The killers involved in this and many other shootings haunt us. But lately there is some evidence of another pattern: a young man, good-natured and military-trained, who acts instantaneously in the moment of crisis to save the lives of others. This was the case with the Paris train affair a few weeks ago. This was the case again in Oregon. Those of us who bemoan the declension of the American man, historically a force for good in numerous ways, have found our hearts strangely warmed by ordinary heroes as we scan news reports of death and destruction.
I say “strangely warmed” because there is indeed much reason to shake your head at many modern men. As just one example from pop culture, I sometimes watch the television show “House Hunters” on HGTV. Almost invariably on this harmless show about would-be homebuyers, we encounter a man whose demands for the would-be home outpace his wife’s. As the realtor asks the couple what they want, the man spits out an extensive list of his desired accouterments, and they’re usually of the predictable sort. His wife stands uncomfortably beside him as he prattles on. The boy-man speaketh.
This common scene crystallized for me how many men today think about life: they think it’s about them. They believe that they should get what they want, and that everyone else can fend for themselves. The instinct to lead in their marriage by putting their wife’s interests before their own has gone missing. Chivalry, it seems, lies sprawled on the couch in the man cave, snoring loudly while a huge flat screen TV broadcasts endless replays of men playing the games of children.
Gen. John Campbell, the top U.S. commander in Afghanistan, told Congress on Tuesday that the deadly U.S. airstrike on a civilian hospital in Kunduz was a mistake, but he declined to endorse calls for an outside investigation.
Testifying before the Senate Armed Services Committee, Campbell said the hospital was "mistakenly struck" and that the decision to carry out the attack was made through the U.S. military chain of command.
Campbell thus offered a further refinement of previous Pentagon claims. On Monday, he told reporters that Afghan forces had called in the airstrike. The Pentagon initially had said the attack by an AC-130 gunship was ordered to protect U.S. forces on the ground.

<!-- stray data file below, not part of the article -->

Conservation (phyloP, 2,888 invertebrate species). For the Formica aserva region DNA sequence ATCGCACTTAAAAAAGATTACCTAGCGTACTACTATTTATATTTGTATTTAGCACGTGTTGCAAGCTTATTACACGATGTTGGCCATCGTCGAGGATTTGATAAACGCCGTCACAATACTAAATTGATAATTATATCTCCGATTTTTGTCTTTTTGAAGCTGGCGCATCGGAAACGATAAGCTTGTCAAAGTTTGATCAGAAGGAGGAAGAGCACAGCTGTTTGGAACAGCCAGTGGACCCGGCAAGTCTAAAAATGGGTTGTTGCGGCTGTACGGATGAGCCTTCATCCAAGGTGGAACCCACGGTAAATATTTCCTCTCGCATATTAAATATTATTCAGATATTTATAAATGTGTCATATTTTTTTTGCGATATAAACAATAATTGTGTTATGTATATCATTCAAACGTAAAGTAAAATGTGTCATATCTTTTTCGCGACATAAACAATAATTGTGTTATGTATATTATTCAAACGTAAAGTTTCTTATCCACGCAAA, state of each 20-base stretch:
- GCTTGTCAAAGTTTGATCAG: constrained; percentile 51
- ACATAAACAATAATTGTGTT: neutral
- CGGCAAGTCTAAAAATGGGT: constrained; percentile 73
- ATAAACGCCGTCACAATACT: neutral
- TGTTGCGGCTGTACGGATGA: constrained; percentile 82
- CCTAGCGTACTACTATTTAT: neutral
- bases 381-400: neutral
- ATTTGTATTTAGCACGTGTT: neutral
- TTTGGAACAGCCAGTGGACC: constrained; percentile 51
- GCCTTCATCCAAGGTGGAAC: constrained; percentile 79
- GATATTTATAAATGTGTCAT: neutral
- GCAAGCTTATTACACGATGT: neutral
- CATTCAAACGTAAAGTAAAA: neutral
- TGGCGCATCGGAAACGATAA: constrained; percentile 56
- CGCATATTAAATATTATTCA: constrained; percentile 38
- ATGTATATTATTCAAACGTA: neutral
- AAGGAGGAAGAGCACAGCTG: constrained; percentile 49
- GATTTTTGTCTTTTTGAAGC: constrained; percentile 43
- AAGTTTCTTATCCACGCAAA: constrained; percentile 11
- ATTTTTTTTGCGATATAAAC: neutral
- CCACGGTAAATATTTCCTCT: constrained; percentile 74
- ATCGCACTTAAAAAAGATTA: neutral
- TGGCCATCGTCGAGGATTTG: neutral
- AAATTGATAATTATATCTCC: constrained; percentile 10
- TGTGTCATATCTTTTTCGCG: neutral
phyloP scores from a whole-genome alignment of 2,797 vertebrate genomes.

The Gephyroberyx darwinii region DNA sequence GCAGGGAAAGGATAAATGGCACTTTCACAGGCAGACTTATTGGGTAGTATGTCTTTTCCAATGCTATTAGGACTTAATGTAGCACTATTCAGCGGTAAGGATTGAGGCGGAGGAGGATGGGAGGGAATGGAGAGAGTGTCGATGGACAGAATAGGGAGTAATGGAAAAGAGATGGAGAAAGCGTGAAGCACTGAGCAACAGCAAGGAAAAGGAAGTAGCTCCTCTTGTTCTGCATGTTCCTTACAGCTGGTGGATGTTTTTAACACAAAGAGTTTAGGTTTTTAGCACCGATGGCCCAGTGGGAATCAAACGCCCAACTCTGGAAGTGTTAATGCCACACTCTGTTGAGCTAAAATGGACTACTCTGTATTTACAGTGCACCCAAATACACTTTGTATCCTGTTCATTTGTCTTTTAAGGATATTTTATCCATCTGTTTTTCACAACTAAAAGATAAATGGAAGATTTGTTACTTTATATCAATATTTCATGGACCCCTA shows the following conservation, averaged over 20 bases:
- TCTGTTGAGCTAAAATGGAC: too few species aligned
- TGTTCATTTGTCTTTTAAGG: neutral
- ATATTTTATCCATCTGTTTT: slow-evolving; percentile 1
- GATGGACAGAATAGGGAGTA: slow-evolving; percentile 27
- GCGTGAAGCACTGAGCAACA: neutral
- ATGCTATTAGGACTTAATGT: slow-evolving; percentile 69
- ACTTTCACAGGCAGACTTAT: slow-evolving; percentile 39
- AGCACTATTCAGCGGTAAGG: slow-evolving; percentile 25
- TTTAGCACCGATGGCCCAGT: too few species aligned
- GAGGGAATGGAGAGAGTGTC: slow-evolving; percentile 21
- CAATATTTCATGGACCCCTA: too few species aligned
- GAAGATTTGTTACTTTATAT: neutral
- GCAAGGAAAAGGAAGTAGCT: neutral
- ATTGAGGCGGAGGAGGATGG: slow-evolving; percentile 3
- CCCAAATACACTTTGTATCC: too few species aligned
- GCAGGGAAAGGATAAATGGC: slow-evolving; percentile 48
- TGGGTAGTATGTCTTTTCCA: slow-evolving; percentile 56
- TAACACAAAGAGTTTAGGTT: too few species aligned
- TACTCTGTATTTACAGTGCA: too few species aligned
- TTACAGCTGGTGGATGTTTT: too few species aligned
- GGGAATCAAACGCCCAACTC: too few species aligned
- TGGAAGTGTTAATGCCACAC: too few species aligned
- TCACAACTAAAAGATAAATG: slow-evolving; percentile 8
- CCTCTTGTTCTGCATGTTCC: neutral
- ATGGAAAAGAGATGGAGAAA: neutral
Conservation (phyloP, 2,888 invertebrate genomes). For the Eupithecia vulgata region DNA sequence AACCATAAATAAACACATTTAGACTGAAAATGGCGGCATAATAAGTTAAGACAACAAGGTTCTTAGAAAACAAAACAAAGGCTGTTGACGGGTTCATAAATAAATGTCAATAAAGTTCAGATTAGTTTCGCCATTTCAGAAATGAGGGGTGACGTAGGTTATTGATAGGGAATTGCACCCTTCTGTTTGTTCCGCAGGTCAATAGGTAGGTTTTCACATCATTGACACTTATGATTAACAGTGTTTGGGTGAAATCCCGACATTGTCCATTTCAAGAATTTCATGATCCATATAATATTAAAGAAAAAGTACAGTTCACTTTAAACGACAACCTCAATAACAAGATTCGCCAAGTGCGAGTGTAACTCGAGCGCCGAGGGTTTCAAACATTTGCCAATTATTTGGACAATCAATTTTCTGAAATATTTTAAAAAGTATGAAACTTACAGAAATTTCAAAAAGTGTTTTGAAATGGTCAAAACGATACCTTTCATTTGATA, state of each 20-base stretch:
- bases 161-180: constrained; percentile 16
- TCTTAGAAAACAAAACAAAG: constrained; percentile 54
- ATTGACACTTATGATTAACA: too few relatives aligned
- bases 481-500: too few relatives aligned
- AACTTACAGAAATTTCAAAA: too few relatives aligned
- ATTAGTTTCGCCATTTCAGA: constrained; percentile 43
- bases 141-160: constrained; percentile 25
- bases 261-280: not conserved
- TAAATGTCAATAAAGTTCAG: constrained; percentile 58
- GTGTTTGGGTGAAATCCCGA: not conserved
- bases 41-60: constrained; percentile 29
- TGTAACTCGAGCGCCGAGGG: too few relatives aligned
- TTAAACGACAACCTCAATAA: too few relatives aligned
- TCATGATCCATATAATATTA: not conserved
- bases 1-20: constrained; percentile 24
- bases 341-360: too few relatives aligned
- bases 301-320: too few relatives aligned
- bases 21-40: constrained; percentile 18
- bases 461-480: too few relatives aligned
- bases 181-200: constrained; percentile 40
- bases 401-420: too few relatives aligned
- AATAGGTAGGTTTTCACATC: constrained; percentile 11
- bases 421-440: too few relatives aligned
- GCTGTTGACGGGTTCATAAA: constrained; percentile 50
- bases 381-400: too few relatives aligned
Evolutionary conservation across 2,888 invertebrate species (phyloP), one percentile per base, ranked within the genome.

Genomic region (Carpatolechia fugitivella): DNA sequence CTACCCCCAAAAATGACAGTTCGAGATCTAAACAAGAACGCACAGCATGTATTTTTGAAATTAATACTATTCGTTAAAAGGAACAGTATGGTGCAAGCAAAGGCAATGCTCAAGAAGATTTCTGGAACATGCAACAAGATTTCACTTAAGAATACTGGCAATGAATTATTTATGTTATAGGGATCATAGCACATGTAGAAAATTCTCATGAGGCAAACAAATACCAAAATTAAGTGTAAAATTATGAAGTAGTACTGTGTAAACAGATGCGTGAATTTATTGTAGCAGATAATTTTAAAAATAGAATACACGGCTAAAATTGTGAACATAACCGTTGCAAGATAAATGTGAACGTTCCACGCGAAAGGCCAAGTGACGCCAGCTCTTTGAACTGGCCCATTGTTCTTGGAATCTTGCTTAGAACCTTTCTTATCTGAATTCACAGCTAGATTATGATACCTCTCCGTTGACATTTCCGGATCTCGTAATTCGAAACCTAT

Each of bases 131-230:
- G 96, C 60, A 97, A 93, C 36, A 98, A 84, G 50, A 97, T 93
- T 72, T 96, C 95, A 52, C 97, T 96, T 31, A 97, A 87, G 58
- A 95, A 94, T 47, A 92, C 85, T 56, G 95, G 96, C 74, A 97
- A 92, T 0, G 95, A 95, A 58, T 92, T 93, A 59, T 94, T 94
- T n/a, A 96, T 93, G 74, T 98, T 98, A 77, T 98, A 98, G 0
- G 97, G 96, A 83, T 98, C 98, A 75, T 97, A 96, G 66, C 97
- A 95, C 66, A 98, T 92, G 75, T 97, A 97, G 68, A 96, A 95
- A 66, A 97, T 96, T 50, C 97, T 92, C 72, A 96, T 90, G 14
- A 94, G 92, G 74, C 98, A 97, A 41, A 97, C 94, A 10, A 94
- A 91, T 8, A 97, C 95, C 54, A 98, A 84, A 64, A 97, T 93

Coates’s Between the World and Me appeals to readers’ desperation to see more clearly, feel more definitely, in a time of terrible racial violence. It resonates, too, with our doubts that justice is near, or possible, or even something much of the country wants. Ferrante’s novels — particularly her Neapolitan series, the final volume of which was just published — touch a nearer and quieter desperation. As Joanna Biggs wrote in a brilliant review essay, everyone she knows seems to have tumbled from Ferrante’s pages to some intense recollection of their own formative friendships and losses, their own most private and defining confusion and pain.
Yet in these books, both authors, seemingly knowing what readers have come asking of them, refuse to give it. They refuse on grounds that are formal, political, and, in a fashion, ethical. What joins these very different works is their refusal to be our books, to offer an easy connection, a place to rest that feels like clarity.
This is what makes the books documents of the moment. Their resistance to making connection and meaning co-exists with hunger for these. These authors argue, in their language as well as their stories and assertions, that you do not really know others, or yourself. They argue that all experience is violated and corrupted even before it happens. They claim that this condition is intolerable but also inescapable. The work of trying to escape it nonetheless and the desperate, inevitable frustration of that work are the books’ theme and also, simply, what these books are.